For example, snail mail has a higher latency than telegraph. It takes more time for the message to reach its destination.

Email has lower latency than a telegraph message. The receiver gets the message instantly. With 5G, latency can improve by a factor of 50, from 50 milliseconds to just one.

This will make interactions between connected gadgets as close to real-time as possible. That will be critical for some technologies like self-driving cars, which need to be able to exchange information with servers instantly.

All told, American telecom giants, like Verizon and AT&T, are spending about $275 billion to roll out 5G networks. Globally, spending could go as high as $1 trillion.

However, there’s a catch to all this that few know about…

The Hidden Flaw

Here’s the thing, though: 5G connectivity is not possible on the existing 4G cellular network.

The 5G signal operates on a higher spectrum than its predecessor. All this means is that the 5G signal uses shorter waves to transfer data than the current 4G network uses. That’s what gives 5G its speed and its ability to transfer more data.

However, today it’s almost impossible for a device to maintain its connection to a 5G signal. That’s because 5G’s shorter wavelength means its signal doesn’t travel as far.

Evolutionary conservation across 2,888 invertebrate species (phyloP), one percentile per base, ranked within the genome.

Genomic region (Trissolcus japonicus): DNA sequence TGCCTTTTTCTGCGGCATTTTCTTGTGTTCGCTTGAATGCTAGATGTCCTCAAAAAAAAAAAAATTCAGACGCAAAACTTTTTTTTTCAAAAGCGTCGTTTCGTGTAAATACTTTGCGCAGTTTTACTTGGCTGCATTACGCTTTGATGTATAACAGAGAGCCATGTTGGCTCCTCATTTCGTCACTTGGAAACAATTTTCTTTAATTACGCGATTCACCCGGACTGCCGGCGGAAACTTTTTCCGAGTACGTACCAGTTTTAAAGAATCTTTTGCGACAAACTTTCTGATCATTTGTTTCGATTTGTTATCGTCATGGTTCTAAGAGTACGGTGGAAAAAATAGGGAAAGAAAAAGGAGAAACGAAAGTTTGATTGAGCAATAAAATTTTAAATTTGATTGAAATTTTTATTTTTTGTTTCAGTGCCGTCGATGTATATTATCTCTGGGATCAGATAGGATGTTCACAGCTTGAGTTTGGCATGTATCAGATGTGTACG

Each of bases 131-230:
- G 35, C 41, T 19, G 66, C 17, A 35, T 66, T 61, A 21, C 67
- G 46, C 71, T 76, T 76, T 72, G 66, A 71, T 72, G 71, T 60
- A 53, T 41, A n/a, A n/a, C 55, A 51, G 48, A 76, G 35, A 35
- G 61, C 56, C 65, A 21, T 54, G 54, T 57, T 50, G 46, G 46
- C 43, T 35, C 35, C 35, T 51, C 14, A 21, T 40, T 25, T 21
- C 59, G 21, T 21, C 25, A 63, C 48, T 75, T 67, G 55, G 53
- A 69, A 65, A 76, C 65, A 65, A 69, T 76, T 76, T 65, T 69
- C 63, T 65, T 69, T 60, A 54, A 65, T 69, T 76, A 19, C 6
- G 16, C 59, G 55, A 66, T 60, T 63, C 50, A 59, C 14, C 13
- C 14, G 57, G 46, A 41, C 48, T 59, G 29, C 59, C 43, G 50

So companies are scrambling to find ways to boost 5G’s coverage. This means building fixtures called base stations throughout cities to spread the 5G signal. 

However, these 5G base stations are more power-hungry than the 4G versions. And we’ll need more of them to cover the same area, because 5G’s signal is weaker.

It’s a no-brainer: More 5G units that consume more power means higher power demand from the telecom industry.

That power demand is set to skyrocket within several years. In fact, it will increase by almost six times between 2019 and 2022. The industry will consume about 16 gigawatt hours (GWh) of energy, up from just 2.7 GWh last year.

Here’s the most important part: These new base stations will use a new kind of energy source called lithium-iron phosphate (LFP) batteries.

Take it from Casey Research’s resident commodities expert, David Forest: